State Briefs

Posted: Wednesday, January 22, 2003

Man jailed for pointing gun at girl

FAIRBANKS - A North Pole man, frustrated by frequent intrusions onto private property in his rural neighborhood, had the right to investigate when he heard gunshots in the area last August, but went too far when he pointed a rifle at a 12-year-old girl on his neighbor's land, a Superior Court judge said.

David Stewart, 34, was sentenced Tuesday by Judge Charles Pengilly to three months in jail for a third-degree assault conviction stemming from the incident Aug. 7.

Stewart was charged with pointing a gun at the girl, who was part of a hunting party. The group was hunting under a pilot program allowing children to shoot moose when accompanied by an adult.

In a letter to the court, the girl wrote that she left the group to go back to the truck and take a nap when she encountered Stewart.

Prosecutors said Stewart was slashing a tire on the truck when the girl approached. He was charged initially with criminal mischief, but that charge was dropped in exchange for a plea of no contest to the third-degree assault charge.

Two of Stewart's neighbors testified that there have been frequent instances of people illegally hunting on their property.

Jennifer Hite, Stewart's public defender, said her client's actions were not justified, but were motivated mainly by his concern that a moose had been killed before hunting season.

She said Stewart, like many in the Interior, was not aware of the youth hunting program and he called Alaska State Troopers to report hearing gunshots.

Possible closing of school protested

ANCHORAGE - Seven residents of Trapper Creek picketed in front of the Matanuska-Susitna Borough School District headquarters in Palmer on Tuesday, protesting a possible closure of the community's elementary school.

"We're here to tell them we're just not going to allow that to happen," said parent Janet Flanders.

School district officials stressed that a decision to close Trapper Creek Elementary for financial reasons has not been made. If the school were closed, its nearly 30 students would be bused to Talkeetna elementary school.

The ride takes a minimum of 30 minutes one way, according to parents.

Busing students to Talkeetna would save the district more than $100,000, which would help the district close a $7 million deficit.

Troopers investigate connection between deaths

FORT YUKON - Alaska State Troopers said Tuesday they are investigating a connection between a weekend fatality and a suicide in Fort Yukon.

Calvin James, 49, of Fort Yukon was found dead early Saturday morning, apparently struck by a snowmachine. The unidentified driver fled the scene.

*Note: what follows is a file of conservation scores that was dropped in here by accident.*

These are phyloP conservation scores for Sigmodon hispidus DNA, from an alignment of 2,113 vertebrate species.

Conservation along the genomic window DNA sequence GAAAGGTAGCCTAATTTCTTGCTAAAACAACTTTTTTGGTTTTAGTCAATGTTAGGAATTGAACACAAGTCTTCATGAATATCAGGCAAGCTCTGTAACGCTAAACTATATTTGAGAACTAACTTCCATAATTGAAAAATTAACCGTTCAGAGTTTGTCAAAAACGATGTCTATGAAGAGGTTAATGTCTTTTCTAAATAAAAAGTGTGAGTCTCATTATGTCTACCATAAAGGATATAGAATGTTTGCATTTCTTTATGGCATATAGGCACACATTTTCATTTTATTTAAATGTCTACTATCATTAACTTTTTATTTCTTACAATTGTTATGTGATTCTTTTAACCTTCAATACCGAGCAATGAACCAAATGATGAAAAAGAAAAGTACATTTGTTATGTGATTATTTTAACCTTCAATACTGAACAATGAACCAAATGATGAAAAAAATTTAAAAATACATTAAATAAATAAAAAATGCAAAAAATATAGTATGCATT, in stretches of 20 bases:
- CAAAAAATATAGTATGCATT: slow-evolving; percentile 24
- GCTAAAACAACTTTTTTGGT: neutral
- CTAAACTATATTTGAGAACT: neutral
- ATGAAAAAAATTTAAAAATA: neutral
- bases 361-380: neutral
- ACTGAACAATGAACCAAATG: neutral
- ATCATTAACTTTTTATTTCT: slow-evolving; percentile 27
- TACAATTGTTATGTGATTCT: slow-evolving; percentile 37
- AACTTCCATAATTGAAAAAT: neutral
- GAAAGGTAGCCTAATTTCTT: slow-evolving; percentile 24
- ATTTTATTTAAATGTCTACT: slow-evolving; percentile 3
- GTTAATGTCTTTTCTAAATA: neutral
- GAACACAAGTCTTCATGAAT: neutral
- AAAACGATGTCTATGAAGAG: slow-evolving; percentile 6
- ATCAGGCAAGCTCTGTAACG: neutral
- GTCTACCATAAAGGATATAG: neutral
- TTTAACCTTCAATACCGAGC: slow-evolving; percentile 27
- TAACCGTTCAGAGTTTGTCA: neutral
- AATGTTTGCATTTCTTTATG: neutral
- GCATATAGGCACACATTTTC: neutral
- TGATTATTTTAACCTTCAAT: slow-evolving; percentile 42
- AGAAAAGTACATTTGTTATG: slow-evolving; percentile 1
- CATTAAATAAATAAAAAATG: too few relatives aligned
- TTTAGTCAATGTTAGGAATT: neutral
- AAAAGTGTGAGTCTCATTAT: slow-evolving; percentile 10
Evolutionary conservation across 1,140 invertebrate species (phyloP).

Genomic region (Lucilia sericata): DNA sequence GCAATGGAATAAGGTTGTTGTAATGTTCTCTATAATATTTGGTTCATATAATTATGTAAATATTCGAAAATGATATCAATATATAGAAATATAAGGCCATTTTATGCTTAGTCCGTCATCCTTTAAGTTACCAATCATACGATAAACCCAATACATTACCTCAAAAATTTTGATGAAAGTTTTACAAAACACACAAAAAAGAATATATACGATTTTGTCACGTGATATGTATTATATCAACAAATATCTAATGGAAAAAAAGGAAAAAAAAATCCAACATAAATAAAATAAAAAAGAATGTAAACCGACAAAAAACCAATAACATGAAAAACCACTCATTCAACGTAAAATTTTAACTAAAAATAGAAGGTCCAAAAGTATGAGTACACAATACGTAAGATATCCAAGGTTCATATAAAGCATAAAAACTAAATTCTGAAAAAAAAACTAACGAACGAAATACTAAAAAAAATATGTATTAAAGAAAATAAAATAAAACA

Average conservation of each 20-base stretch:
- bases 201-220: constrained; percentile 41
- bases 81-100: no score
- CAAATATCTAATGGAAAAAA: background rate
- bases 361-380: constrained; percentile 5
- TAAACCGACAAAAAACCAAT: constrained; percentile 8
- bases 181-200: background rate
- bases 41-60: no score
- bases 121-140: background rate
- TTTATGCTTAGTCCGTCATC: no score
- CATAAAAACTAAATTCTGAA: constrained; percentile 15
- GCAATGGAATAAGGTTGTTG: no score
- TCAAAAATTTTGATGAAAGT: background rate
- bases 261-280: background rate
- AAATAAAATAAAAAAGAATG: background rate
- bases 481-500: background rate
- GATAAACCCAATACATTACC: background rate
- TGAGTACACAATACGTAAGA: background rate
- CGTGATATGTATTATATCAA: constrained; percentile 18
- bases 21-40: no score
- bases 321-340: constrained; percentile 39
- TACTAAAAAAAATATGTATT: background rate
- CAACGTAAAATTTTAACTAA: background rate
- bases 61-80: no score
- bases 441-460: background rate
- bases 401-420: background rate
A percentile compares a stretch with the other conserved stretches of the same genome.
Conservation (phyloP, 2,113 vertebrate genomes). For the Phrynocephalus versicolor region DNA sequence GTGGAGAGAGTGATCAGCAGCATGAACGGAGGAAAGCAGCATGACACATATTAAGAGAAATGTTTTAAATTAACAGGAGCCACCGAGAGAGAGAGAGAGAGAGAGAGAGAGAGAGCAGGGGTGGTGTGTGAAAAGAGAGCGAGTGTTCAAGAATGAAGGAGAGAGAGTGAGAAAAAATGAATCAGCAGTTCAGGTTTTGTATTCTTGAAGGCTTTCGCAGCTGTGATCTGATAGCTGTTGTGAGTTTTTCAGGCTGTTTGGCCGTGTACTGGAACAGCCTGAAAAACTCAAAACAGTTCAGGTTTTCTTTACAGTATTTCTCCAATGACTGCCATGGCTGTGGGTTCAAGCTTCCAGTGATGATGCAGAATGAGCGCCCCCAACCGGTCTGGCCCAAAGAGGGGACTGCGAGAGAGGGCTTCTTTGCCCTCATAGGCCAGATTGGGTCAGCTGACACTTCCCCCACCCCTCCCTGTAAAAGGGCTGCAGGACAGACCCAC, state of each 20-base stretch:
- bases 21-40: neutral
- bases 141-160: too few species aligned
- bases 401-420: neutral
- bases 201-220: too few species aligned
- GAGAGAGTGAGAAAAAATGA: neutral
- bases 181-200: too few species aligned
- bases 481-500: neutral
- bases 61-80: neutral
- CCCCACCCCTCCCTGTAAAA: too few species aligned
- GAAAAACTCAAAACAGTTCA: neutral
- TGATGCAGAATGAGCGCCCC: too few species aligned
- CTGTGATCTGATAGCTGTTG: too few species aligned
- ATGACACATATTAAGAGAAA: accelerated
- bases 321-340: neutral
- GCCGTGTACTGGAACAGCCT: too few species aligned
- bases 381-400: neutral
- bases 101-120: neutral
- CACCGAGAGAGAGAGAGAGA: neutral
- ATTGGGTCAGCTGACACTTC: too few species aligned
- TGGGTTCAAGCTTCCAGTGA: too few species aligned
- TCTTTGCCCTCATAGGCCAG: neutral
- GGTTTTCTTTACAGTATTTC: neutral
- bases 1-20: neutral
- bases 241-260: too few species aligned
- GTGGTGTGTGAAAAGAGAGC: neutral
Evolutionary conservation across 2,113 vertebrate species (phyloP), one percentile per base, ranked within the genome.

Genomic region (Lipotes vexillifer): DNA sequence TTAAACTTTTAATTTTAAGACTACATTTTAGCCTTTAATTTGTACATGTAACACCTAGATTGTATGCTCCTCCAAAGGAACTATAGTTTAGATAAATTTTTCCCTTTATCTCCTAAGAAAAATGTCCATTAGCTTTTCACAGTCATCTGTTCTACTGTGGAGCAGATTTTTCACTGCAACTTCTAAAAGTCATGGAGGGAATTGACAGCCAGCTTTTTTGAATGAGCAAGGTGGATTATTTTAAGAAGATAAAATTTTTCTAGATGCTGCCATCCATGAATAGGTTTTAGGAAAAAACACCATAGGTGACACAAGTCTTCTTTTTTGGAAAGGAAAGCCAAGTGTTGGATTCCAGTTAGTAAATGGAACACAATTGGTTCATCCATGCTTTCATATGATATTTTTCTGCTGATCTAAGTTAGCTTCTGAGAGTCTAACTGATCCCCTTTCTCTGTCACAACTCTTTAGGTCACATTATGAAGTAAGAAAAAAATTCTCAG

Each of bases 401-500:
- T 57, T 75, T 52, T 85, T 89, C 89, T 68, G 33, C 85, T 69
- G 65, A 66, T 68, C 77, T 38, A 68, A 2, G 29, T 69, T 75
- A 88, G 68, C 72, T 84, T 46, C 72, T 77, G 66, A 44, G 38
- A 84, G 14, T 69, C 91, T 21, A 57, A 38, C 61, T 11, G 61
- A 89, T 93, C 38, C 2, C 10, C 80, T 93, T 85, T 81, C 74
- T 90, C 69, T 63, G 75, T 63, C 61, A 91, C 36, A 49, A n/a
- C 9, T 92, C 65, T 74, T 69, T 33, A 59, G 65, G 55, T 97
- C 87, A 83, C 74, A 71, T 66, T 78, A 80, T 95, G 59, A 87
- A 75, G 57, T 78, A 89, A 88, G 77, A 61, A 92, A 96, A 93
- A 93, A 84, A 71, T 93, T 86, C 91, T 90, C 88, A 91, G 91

During the course of their investigation, officers found a red Polaris snowmachine, located behind a home, that had collision damage. While troopers were at the home, the homeowner entered and found a handwritten note written by Albert Carroll, 22. Troopers would not disclose the contents of the note but said it indicated Carroll was distraught.

Troopers followed a set of footprints leading into the woods and found Carroll dead of a single gunshot wound to the head.

Troopers are not saying if Carroll was responsible for James' death. Trooper spokesman Greg Wilkinson said that, while the incidents appear to be connected, they cannot confirm that at this time. The investigation is continuing.

Hotel opens 10 months after fire

ANCHORAGE - Less than a year after a devastating fire, Aspen Hotels is opening a new hotel today in downtown Anchorage.

On April 9 a fire destroyed the hotel, which was under construction and just three months from opening. Damage was estimated at more than $5 million. No one was injured in the blaze.

The new 90-room hotel was built on the same downtown property.

Aspen Hotels of Alaska has four other hotels, one each in Fairbanks, Juneau, Soldotna and Valdez.

Neighbors to pay to clean up junkyard

FAIRBANKS - Neighbors of a junkyard are so fed up with the mess, they're taking up a collection to clean it up. They're asking borough taxpayers to pitch in as well.

The junkyard has been there for about eight years, according to a neighbor. Upward of 100 old cars and a few old buses sit on the approximately three-acre lot. Some people live in the buses.

The owner, Richard Bluel, has not followed borough code and court orders to put up a sight-obscuring fence, according to neighbors.

The Fairbanks North Star Borough has sued and obtained court permission to clean up the junkyard, but the cost is $30,000 and work has not begun.

Neighbors pledged to raise $10,000 toward cleanup, hoping to spur the borough to pay the rest.

Police say woman's death was homicide

ANCHORAGE - The death of the woman found Monday inside an East Anchorage trailer has been ruled a homicide, police said.

The woman, Martha A. Nick, 32, originally was from the village of Aniak in Southwest Alaska.

The woman was found inside a trailer at the Totem mobile home park, police said. A maintenance man had gone to do some work on the unit and found the victim inside along with a group of people who were "quite intoxicated," homicide detective Phil Brown said.

Police would not comment on the woman's cause of death. No arrests have been made. The death is the city's second homicide of 2003.

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